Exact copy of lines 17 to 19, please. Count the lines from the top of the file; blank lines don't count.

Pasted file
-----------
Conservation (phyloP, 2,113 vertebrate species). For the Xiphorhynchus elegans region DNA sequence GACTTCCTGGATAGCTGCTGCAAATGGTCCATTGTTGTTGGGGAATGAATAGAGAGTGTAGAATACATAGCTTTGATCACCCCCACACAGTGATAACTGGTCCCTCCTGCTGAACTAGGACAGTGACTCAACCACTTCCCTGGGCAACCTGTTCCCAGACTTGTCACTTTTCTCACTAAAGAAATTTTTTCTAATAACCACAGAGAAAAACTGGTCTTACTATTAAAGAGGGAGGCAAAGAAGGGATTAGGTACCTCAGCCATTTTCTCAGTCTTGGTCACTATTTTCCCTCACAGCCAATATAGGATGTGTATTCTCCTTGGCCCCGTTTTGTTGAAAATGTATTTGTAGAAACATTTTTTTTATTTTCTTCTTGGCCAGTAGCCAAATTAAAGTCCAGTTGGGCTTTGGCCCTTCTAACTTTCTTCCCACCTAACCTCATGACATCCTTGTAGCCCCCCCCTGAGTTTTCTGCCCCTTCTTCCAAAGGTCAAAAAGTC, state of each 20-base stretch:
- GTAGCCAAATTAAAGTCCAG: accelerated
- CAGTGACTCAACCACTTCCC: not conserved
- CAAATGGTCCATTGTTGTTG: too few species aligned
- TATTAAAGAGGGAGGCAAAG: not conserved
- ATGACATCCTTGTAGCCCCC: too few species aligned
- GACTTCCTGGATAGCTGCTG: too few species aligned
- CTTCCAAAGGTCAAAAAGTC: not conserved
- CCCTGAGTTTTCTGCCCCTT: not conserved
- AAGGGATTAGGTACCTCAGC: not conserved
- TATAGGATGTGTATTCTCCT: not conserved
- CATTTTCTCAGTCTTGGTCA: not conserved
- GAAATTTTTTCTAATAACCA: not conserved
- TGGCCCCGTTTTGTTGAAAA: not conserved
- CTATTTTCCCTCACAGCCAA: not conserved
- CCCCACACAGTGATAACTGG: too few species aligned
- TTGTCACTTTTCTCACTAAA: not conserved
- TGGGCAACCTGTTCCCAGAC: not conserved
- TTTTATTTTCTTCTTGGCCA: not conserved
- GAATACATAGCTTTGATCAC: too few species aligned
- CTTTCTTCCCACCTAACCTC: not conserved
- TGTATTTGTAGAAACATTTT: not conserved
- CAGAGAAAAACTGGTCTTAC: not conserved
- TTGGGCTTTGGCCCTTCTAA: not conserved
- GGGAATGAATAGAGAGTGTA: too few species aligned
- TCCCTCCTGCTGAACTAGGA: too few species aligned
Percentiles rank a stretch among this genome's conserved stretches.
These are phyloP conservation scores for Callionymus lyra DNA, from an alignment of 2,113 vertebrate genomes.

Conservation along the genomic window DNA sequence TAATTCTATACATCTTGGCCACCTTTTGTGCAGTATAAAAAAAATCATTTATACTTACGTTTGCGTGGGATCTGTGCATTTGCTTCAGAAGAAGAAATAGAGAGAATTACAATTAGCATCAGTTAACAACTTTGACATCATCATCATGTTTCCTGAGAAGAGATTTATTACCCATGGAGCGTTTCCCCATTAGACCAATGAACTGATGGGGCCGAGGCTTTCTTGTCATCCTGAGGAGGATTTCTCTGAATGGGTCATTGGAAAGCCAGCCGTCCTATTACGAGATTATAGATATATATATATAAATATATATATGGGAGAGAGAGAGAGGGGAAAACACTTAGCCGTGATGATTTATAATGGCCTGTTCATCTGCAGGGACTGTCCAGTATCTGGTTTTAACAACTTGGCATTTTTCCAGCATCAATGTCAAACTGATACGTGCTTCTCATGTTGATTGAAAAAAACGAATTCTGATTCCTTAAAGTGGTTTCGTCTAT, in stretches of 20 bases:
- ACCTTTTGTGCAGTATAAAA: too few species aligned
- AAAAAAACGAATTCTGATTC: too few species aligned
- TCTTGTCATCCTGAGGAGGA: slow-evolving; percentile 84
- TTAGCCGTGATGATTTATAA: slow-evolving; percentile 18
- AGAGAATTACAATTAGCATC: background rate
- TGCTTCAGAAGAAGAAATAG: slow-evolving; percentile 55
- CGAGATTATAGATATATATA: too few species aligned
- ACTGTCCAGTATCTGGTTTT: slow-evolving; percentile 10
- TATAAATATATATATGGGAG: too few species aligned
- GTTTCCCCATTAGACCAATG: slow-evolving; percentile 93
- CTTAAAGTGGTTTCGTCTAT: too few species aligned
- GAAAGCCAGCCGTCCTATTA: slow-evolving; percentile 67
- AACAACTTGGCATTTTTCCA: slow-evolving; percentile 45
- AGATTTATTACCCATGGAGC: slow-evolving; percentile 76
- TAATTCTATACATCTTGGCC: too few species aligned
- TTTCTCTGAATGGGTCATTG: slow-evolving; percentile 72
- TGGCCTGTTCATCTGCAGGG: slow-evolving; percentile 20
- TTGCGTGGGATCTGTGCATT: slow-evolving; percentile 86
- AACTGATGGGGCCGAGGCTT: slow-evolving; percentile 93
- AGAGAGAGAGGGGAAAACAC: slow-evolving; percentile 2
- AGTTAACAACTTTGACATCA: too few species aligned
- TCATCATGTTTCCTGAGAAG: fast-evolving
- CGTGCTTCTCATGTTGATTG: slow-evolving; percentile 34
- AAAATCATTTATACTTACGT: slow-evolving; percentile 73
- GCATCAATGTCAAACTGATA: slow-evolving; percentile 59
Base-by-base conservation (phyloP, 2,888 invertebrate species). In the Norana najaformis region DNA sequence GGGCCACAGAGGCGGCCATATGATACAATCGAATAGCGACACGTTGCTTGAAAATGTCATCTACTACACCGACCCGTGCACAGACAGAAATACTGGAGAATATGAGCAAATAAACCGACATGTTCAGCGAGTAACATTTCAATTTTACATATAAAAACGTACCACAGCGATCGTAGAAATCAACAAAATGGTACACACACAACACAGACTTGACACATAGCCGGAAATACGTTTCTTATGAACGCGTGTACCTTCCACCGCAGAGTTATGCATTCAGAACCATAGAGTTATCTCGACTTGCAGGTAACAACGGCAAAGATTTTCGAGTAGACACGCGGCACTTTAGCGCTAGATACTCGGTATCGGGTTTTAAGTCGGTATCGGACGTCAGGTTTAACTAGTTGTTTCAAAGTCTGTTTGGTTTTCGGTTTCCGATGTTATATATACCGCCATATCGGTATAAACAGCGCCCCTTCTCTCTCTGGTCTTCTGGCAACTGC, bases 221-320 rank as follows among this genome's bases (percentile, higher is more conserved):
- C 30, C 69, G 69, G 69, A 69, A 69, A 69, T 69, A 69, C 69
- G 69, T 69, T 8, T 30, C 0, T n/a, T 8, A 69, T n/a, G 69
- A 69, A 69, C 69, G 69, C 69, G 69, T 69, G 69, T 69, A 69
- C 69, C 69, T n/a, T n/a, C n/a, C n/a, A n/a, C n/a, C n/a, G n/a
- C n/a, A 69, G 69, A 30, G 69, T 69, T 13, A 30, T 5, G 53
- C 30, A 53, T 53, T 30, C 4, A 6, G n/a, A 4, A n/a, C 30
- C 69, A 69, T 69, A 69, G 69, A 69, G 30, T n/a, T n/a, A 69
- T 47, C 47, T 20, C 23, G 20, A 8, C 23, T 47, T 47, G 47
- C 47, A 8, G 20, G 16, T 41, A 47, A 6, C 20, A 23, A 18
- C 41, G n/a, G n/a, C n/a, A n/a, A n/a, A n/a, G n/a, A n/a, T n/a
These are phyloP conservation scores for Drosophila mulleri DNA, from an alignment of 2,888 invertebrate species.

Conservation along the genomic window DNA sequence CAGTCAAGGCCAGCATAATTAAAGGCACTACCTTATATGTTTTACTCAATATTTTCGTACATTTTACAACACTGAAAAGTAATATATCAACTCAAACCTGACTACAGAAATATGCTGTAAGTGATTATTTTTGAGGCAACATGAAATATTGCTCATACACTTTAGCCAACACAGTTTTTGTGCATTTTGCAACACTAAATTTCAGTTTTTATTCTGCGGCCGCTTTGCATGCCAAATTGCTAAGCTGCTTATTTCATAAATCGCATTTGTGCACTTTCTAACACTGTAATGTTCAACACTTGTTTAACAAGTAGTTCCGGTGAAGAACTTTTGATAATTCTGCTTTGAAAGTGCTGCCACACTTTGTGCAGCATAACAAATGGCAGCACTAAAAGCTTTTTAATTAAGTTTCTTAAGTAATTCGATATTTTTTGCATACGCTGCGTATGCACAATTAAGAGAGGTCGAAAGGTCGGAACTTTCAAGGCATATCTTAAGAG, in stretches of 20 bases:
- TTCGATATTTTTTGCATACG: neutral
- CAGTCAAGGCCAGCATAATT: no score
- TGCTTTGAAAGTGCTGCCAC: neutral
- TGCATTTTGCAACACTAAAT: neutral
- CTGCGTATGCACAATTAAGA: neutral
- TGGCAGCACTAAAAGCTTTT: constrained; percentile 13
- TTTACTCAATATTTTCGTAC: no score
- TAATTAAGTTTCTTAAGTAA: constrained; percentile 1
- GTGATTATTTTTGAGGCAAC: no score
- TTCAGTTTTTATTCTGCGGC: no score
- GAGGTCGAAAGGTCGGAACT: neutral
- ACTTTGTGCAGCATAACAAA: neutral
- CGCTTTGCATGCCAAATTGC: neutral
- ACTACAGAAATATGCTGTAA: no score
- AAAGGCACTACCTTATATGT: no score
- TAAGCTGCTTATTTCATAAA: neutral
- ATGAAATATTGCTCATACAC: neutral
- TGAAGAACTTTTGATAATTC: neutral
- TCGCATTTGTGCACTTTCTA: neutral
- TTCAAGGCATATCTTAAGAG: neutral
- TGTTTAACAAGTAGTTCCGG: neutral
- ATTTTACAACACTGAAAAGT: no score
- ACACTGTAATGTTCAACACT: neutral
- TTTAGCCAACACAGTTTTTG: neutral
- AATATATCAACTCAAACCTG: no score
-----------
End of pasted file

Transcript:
- TTGTCACTTTTCTCACTAAA: not conserved
- TGGGCAACCTGTTCCCAGAC: not conserved
- TTTTATTTTCTTCTTGGCCA: not conserved